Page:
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By: Prof. Daryoush Ashouri


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  Nietzsche in 1882 (Click to enlarge)


Friedrich Wilhelm Nietzsche (1844-1900), the great German philosopher, is known as a philosopher of culture. His insightful analyses of, and critical views on classical, medieval, and modern European cultures witness his superb knowledge and profound concern with the historical development of human cultures, specifically their moral systems of valuation. Inquisitive about great Asiatic cultures, i.e. Chinese, Indian, and Persian, he refers to them in his writings on numerous occasions. Nietzsche's curiosity for various historical developments of the human culture produced his unique philosophical understanding of the Oriental cultures and their traditional wisdom in contrast to the modern European culture. Here and there he puts the 'Asiatic' wisdom positively in opposition to the modern rationalism which he views despicably (see Asien and asiatisch in SW, "Gesamtregister").


Nietzsche was a brilliant student of classical philology and later taught it at the University of Basel. His vast knowledge of Greek and Roman languages, cultures, and history is reflected in his abundant discussions of, and innumerable references to them throughout his writings. His studies of the classical philology and deep involvement in Greek and Latin literature introduced him to the ancient Persian culture and history, as an Asiatic culture and imperial power challenging Greek city-states. In his collected works, including the bulky fragments left in his notebooks (Nachgelassene Fragmente), one finds recurring references to the ancient Persians. Nietzsche's concern with Persia is well reflected in his choice of 'Zarathushtrâ' as the prophet of his philosophy and inscribing his name on his main and most popular work, Also Sprach Zarathushtrâ (Thus Spoke Zarathushtrâ). He shows no particular interest in Persian history of the Islamic era, although makes minor allusions to Moslems occasionally, and at least once to the Assassins (Zur Genealogie der Moral/Genealogy of the Moral, Part III, Fragment 24). In his notebooks there is only one reference to Sa'di by citing an anecdote from him. But his references to Hâfez and comments on him appears in several occasions (see below).



Nietzsche and Ancient Persia

There are two references to Persia (Persien) in his Collected Writings (SW 1/792, 5/353) and several others in adjectival form (persisch, and once vorpersisch) that are essentially allusions to, and sometimes analyses of the relationships of the ancient Greek city-states with the Achaemenid Empire, primarily in regard to the Greco-Persian wars and their decisive effects on the Greek world that lead to Peloponnesian War. In addition, there are 28 general references to the Persians (die Perser), including fragments fully reflecting his views on Persian people of the ancient times and their culture (SW, "Gesamtregister", B. 15). He particularly praises their mastery of archery and horsemanship, their imperiousness and belligerency, and their emphasis on the virtue of truthfulness (SW 7/785; Thus Spoke Zarathushtrâ, Part I, "On the Thousand and One Goal"). These virtues positively correspond to the Nietzschean view of the valuable human life.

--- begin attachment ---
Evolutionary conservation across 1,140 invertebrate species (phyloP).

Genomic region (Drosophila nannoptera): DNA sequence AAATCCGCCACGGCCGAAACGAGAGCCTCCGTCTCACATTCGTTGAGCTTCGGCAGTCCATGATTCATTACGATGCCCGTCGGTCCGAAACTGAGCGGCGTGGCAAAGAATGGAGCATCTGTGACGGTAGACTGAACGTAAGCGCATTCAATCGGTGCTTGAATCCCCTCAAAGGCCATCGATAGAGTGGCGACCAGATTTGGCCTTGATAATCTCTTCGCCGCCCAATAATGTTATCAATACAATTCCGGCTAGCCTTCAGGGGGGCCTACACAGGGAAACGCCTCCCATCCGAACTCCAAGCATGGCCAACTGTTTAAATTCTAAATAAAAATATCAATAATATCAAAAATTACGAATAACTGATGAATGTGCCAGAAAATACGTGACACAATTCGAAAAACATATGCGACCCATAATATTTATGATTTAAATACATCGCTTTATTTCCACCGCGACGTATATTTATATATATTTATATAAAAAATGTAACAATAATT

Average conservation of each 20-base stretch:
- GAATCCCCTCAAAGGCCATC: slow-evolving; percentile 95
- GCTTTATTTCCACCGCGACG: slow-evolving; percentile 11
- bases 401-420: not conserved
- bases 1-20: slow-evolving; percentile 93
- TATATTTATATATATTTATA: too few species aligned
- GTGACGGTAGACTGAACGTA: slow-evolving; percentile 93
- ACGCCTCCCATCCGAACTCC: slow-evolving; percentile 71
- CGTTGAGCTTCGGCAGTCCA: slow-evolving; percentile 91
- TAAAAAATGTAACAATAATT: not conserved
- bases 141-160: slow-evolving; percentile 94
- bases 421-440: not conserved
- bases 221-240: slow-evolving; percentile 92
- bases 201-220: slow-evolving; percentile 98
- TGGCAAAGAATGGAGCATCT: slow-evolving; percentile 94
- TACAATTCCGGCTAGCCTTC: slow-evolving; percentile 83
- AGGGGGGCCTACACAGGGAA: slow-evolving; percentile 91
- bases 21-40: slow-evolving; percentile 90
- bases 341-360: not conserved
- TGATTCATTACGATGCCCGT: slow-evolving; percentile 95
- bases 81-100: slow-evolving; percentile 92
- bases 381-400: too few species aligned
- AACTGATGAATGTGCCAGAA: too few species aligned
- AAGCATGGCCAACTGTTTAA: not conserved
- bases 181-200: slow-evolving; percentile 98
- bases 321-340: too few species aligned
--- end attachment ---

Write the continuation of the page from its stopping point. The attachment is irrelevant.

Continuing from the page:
But Nietzsche's highest interest and respect for the Persians appears where he speaks about their notion of history and cyclical Eternal Time; a concept that resembles his own concept of the "Eternal Return", emphasizing on the recurrent temporality of being: "I must pay tribute to Zarathushtrâ, a Persian (einem Perser): Persians were the first who thought of history in its full entirety." (SW, 11/53). In this fragment Nietzsche uses the Persian word hazar referring to the millennial cycles (hazâra) in ancient Persian religious beliefs, "each one presided by a prophet; every prophet having his own hazar, his millennial kingdom." In Also Sprach Zarathushtrâ, he speaks of the great millennial (groszer Hazar) kingdom of his own Zarathushtrâ, as "our great distant human kingdom, the Zarathushtrâ kingdom of a thousand year." ("Das Honigopfer"/"The Honey Sacrifice", Part IV).


In a posthumously published fragment, he deplores a lost historical opportunity: "It was much more fortunate if Persians became masters (Herr) of the Greeks, than the very Romans." (SW, 8/65) In this note Nietzsche reveals, once more, his radical opposition to the Greek metaphysical thought, as developed by Socrates and Plato, which later, by supremacy of the Greek culture inside the Roman Empire, became dominant and then integrated into the other-worldly, 'nihilistic', tenets of Christianity. While, in his view, the dominance of the positive outlooks of the Persians toward worldly life and time would have prevented the prevalence of such a sinister event in human history.



Nietzsche's Zarathushtrâ and Persian Zarathushtrâ

It is interesting to know that Nietzsche used the familiar name of Zoroaster in his early writings. This name, which is of Greek origin, is used in his notes of 1870-71, about a decade before writing Also Sprach Zarathushtrâ. There he speaks with great admiration of Zoroaster and his religion and expresses his partiality for prevalence of Zoroastrianism in Greece (SW, 11/53). And, again, in his posthumously published work of the same period, Die Philosophie in tragischen Zeitalter der Griechen (Philosophy in the Tragic Age of the Greeks), he refers to the story of the studentship of Heraclitus by Zoroaster (SW, 1/806; English tr. P. 29). The name of 'Zarathushtrâ', as such, first appears in Die frölische Wissenschâft (Gay Science, fragment 342), published in 1882. Nietzsche inserts here the first section of the Prologue to Also Sprach Zarathushtrâ (Thus Spoke Zarathushtrâ), i.e. Zarathushtrâ's prayer before the sun, that appears following year in the published text of the First Part of Zarathushtrâ.